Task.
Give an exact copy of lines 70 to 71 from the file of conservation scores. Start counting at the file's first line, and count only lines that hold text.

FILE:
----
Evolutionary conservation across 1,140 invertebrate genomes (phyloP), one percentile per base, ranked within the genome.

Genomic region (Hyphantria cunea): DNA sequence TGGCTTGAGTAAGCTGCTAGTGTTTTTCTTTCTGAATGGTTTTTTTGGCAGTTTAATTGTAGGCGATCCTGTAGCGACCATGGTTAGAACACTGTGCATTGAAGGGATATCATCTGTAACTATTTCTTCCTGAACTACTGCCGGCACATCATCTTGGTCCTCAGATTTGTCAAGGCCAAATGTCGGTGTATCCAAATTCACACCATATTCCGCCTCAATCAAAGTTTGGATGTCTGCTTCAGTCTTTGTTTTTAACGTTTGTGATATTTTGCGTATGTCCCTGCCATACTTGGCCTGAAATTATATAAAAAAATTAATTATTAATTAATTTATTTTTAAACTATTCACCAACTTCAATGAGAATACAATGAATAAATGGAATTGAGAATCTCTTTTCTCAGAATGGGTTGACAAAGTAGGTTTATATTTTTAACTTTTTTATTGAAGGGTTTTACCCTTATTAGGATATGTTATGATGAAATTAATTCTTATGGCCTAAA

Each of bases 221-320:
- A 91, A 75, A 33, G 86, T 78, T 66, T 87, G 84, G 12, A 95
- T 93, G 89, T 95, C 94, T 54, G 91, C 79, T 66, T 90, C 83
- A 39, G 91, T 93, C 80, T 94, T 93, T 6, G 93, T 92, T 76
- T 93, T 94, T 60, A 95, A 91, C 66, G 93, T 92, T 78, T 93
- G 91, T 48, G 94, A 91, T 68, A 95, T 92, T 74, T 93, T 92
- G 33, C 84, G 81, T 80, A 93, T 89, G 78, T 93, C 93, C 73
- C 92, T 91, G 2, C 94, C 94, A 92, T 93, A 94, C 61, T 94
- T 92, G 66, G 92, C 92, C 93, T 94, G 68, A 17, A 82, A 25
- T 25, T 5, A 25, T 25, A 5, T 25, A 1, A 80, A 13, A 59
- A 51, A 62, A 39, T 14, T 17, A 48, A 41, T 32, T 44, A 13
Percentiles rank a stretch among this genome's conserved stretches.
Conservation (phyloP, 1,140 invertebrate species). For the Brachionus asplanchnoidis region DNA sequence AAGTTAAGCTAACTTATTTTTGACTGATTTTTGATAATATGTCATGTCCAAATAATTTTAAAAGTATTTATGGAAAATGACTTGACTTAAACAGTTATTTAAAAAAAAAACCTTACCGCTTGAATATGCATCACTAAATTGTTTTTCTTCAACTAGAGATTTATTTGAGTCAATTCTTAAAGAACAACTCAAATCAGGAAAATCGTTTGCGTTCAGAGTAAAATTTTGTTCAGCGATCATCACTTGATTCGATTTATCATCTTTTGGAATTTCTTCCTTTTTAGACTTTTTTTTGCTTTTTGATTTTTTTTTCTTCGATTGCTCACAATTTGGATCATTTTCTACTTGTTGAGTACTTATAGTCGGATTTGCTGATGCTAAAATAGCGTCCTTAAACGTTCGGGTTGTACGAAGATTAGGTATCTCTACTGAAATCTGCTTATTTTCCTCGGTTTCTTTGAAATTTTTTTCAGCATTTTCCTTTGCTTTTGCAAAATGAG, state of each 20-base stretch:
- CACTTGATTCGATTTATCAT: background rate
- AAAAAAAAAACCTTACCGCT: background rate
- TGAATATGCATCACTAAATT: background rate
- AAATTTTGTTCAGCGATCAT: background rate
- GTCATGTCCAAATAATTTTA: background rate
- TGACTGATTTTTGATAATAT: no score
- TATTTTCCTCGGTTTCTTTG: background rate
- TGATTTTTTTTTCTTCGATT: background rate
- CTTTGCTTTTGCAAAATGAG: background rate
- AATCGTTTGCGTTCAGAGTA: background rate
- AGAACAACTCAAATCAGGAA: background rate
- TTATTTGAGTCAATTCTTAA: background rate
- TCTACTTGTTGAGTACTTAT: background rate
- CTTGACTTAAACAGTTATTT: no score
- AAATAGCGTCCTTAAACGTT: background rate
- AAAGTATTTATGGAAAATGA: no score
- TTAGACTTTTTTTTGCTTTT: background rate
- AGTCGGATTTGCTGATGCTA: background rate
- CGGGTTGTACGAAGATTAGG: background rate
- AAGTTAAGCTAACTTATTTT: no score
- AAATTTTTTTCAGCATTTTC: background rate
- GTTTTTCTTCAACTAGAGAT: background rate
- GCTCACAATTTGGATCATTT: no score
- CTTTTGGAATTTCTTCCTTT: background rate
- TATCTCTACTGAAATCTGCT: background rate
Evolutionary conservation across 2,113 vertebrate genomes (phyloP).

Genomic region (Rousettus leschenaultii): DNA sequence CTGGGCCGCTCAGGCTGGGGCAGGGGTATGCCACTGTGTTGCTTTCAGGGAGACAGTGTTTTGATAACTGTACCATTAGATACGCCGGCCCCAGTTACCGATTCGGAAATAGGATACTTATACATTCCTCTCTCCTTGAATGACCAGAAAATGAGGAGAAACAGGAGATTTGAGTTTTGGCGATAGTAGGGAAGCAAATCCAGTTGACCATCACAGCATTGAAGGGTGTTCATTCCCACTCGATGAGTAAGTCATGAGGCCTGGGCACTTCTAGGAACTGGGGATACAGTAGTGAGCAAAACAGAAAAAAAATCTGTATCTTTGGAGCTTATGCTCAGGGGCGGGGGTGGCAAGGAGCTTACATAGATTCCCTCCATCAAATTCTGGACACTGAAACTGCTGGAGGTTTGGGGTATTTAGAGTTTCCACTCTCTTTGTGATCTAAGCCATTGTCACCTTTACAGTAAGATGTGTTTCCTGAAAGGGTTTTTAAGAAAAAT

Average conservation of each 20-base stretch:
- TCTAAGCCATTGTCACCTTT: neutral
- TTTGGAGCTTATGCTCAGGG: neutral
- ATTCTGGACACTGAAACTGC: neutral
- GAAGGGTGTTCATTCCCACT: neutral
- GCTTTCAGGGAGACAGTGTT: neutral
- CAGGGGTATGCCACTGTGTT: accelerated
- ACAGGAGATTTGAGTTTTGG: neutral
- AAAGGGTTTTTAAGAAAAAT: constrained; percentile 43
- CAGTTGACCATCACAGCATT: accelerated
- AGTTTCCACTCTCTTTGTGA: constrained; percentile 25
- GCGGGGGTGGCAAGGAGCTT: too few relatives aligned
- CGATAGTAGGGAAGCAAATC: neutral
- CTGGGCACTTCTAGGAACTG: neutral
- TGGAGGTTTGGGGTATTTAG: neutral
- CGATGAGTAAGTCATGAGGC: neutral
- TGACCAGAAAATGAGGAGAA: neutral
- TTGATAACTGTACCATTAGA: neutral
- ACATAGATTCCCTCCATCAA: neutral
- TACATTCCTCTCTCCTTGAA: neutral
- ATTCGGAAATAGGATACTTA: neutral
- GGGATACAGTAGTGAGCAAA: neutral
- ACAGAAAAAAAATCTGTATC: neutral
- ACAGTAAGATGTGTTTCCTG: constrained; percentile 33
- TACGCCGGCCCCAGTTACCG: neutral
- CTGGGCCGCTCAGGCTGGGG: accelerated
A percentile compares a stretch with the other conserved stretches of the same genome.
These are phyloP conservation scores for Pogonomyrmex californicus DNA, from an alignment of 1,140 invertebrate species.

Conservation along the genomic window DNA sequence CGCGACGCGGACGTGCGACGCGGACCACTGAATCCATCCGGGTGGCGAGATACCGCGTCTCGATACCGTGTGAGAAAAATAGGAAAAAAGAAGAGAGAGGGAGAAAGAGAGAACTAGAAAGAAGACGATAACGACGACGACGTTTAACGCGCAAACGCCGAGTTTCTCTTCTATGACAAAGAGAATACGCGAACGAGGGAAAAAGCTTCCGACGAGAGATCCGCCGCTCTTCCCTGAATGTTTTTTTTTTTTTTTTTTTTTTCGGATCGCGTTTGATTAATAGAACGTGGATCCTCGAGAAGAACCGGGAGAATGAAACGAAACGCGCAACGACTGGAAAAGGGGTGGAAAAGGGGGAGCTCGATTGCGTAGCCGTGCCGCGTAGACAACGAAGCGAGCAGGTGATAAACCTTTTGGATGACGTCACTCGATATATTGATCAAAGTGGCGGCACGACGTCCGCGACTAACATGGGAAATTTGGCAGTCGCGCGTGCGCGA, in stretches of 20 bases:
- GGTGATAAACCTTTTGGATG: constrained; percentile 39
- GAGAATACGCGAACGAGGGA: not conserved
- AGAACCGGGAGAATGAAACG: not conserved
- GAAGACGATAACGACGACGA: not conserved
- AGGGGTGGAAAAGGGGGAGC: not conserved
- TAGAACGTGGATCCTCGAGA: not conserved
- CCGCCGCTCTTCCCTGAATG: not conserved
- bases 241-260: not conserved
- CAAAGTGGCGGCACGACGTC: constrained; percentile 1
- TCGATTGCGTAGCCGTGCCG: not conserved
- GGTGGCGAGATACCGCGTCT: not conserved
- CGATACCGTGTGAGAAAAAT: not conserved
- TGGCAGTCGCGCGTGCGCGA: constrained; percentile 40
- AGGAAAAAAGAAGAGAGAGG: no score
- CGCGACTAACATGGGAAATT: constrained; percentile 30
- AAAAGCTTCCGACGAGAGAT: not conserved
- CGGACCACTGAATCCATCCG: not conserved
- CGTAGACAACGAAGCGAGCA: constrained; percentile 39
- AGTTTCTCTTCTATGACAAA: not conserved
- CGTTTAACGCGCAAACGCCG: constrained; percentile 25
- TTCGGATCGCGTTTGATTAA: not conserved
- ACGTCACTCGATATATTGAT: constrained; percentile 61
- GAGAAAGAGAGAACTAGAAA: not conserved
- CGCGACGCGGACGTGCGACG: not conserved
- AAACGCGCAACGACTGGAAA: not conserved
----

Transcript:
These are phyloP conservation scores for Pogonomyrmex californicus DNA, from an alignment of 1,140 invertebrate species.

Conservation along the genomic window DNA sequence CGCGACGCGGACGTGCGACGCGGACCACTGAATCCATCCGGGTGGCGAGATACCGCGTCTCGATACCGTGTGAGAAAAATAGGAAAAAAGAAGAGAGAGGGAGAAAGAGAGAACTAGAAAGAAGACGATAACGACGACGACGTTTAACGCGCAAACGCCGAGTTTCTCTTCTATGACAAAGAGAATACGCGAACGAGGGAAAAAGCTTCCGACGAGAGATCCGCCGCTCTTCCCTGAATGTTTTTTTTTTTTTTTTTTTTTTCGGATCGCGTTTGATTAATAGAACGTGGATCCTCGAGAAGAACCGGGAGAATGAAACGAAACGCGCAACGACTGGAAAAGGGGTGGAAAAGGGGGAGCTCGATTGCGTAGCCGTGCCGCGTAGACAACGAAGCGAGCAGGTGATAAACCTTTTGGATGACGTCACTCGATATATTGATCAAAGTGGCGGCACGACGTCCGCGACTAACATGGGAAATTTGGCAGTCGCGCGTGCGCGA, in stretches of 20 bases: